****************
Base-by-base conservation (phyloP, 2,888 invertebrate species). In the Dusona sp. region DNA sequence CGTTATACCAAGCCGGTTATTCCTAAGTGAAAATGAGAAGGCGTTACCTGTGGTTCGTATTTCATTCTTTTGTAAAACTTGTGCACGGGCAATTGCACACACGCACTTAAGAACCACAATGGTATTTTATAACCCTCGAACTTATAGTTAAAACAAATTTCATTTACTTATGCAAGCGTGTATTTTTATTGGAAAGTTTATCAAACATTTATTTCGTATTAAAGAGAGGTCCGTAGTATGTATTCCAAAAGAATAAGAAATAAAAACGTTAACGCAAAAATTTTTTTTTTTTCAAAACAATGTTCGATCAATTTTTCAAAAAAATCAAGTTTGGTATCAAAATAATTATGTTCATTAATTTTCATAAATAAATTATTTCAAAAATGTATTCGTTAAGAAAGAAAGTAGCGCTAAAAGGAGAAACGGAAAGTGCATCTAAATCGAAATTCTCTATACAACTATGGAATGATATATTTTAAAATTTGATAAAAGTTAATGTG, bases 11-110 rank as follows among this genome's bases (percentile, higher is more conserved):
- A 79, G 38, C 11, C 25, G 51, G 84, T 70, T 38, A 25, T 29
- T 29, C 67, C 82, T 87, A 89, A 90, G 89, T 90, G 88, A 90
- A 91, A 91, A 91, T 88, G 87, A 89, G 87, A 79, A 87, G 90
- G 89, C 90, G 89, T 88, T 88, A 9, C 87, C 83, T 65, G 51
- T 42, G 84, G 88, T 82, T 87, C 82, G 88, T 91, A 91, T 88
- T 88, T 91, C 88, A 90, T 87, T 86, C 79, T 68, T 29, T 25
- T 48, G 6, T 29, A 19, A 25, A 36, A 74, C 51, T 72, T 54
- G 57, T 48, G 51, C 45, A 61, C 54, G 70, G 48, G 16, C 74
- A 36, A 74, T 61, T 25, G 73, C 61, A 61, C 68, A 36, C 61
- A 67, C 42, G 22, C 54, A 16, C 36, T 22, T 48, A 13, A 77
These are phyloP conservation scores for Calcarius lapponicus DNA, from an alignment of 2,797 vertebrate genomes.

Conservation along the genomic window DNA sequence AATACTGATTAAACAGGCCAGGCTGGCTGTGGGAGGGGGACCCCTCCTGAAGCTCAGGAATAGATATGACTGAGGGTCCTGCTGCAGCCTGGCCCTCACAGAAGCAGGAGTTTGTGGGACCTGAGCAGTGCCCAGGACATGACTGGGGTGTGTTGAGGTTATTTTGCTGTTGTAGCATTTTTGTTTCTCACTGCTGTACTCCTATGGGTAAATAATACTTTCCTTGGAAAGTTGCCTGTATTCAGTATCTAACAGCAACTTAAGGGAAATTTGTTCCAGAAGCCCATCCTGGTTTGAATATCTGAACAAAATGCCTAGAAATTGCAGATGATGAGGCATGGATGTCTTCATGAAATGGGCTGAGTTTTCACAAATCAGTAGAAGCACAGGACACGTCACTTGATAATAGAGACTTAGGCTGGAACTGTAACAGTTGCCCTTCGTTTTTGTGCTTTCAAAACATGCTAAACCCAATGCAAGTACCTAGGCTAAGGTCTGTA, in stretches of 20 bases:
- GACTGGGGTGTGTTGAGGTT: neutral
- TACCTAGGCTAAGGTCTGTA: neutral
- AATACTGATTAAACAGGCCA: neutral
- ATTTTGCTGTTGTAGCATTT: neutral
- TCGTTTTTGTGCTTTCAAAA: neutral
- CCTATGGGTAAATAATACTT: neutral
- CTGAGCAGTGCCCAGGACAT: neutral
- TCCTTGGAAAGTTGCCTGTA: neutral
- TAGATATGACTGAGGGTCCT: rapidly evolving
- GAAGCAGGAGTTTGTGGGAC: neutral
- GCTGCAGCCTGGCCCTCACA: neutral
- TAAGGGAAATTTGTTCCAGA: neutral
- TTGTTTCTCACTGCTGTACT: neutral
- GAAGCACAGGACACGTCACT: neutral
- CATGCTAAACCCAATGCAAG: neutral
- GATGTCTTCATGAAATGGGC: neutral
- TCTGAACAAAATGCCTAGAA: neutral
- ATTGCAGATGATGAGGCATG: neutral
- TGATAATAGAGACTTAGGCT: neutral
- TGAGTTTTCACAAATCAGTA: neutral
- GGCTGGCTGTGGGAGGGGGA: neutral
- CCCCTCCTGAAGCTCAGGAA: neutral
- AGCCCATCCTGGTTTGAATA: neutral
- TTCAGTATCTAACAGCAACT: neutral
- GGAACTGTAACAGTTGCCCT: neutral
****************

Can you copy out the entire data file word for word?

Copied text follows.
Base-by-base conservation (phyloP, 2,888 invertebrate species). In the Dusona sp. region DNA sequence CGTTATACCAAGCCGGTTATTCCTAAGTGAAAATGAGAAGGCGTTACCTGTGGTTCGTATTTCATTCTTTTGTAAAACTTGTGCACGGGCAATTGCACACACGCACTTAAGAACCACAATGGTATTTTATAACCCTCGAACTTATAGTTAAAACAAATTTCATTTACTTATGCAAGCGTGTATTTTTATTGGAAAGTTTATCAAACATTTATTTCGTATTAAAGAGAGGTCCGTAGTATGTATTCCAAAAGAATAAGAAATAAAAACGTTAACGCAAAAATTTTTTTTTTTTCAAAACAATGTTCGATCAATTTTTCAAAAAAATCAAGTTTGGTATCAAAATAATTATGTTCATTAATTTTCATAAATAAATTATTTCAAAAATGTATTCGTTAAGAAAGAAAGTAGCGCTAAAAGGAGAAACGGAAAGTGCATCTAAATCGAAATTCTCTATACAACTATGGAATGATATATTTTAAAATTTGATAAAAGTTAATGTG, bases 11-110 rank as follows among this genome's bases (percentile, higher is more conserved):
- A 79, G 38, C 11, C 25, G 51, G 84, T 70, T 38, A 25, T 29
- T 29, C 67, C 82, T 87, A 89, A 90, G 89, T 90, G 88, A 90
- A 91, A 91, A 91, T 88, G 87, A 89, G 87, A 79, A 87, G 90
- G 89, C 90, G 89, T 88, T 88, A 9, C 87, C 83, T 65, G 51
- T 42, G 84, G 88, T 82, T 87, C 82, G 88, T 91, A 91, T 88
- T 88, T 91, C 88, A 90, T 87, T 86, C 79, T 68, T 29, T 25
- T 48, G 6, T 29, A 19, A 25, A 36, A 74, C 51, T 72, T 54
- G 57, T 48, G 51, C 45, A 61, C 54, G 70, G 48, G 16, C 74
- A 36, A 74, T 61, T 25, G 73, C 61, A 61, C 68, A 36, C 61
- A 67, C 42, G 22, C 54, A 16, C 36, T 22, T 48, A 13, A 77
These are phyloP conservation scores for Calcarius lapponicus DNA, from an alignment of 2,797 vertebrate genomes.

Conservation along the genomic window DNA sequence AATACTGATTAAACAGGCCAGGCTGGCTGTGGGAGGGGGACCCCTCCTGAAGCTCAGGAATAGATATGACTGAGGGTCCTGCTGCAGCCTGGCCCTCACAGAAGCAGGAGTTTGTGGGACCTGAGCAGTGCCCAGGACATGACTGGGGTGTGTTGAGGTTATTTTGCTGTTGTAGCATTTTTGTTTCTCACTGCTGTACTCCTATGGGTAAATAATACTTTCCTTGGAAAGTTGCCTGTATTCAGTATCTAACAGCAACTTAAGGGAAATTTGTTCCAGAAGCCCATCCTGGTTTGAATATCTGAACAAAATGCCTAGAAATTGCAGATGATGAGGCATGGATGTCTTCATGAAATGGGCTGAGTTTTCACAAATCAGTAGAAGCACAGGACACGTCACTTGATAATAGAGACTTAGGCTGGAACTGTAACAGTTGCCCTTCGTTTTTGTGCTTTCAAAACATGCTAAACCCAATGCAAGTACCTAGGCTAAGGTCTGTA, in stretches of 20 bases:
- GACTGGGGTGTGTTGAGGTT: neutral
- TACCTAGGCTAAGGTCTGTA: neutral
- AATACTGATTAAACAGGCCA: neutral
- ATTTTGCTGTTGTAGCATTT: neutral
- TCGTTTTTGTGCTTTCAAAA: neutral
- CCTATGGGTAAATAATACTT: neutral
- CTGAGCAGTGCCCAGGACAT: neutral
- TCCTTGGAAAGTTGCCTGTA: neutral
- TAGATATGACTGAGGGTCCT: rapidly evolving
- GAAGCAGGAGTTTGTGGGAC: neutral
- GCTGCAGCCTGGCCCTCACA: neutral
- TAAGGGAAATTTGTTCCAGA: neutral
- TTGTTTCTCACTGCTGTACT: neutral
- GAAGCACAGGACACGTCACT: neutral
- CATGCTAAACCCAATGCAAG: neutral
- GATGTCTTCATGAAATGGGC: neutral
- TCTGAACAAAATGCCTAGAA: neutral
- ATTGCAGATGATGAGGCATG: neutral
- TGATAATAGAGACTTAGGCT: neutral
- TGAGTTTTCACAAATCAGTA: neutral
- GGCTGGCTGTGGGAGGGGGA: neutral
- CCCCTCCTGAAGCTCAGGAA: neutral
- AGCCCATCCTGGTTTGAATA: neutral
- TTCAGTATCTAACAGCAACT: neutral
- GGAACTGTAACAGTTGCCCT: neutral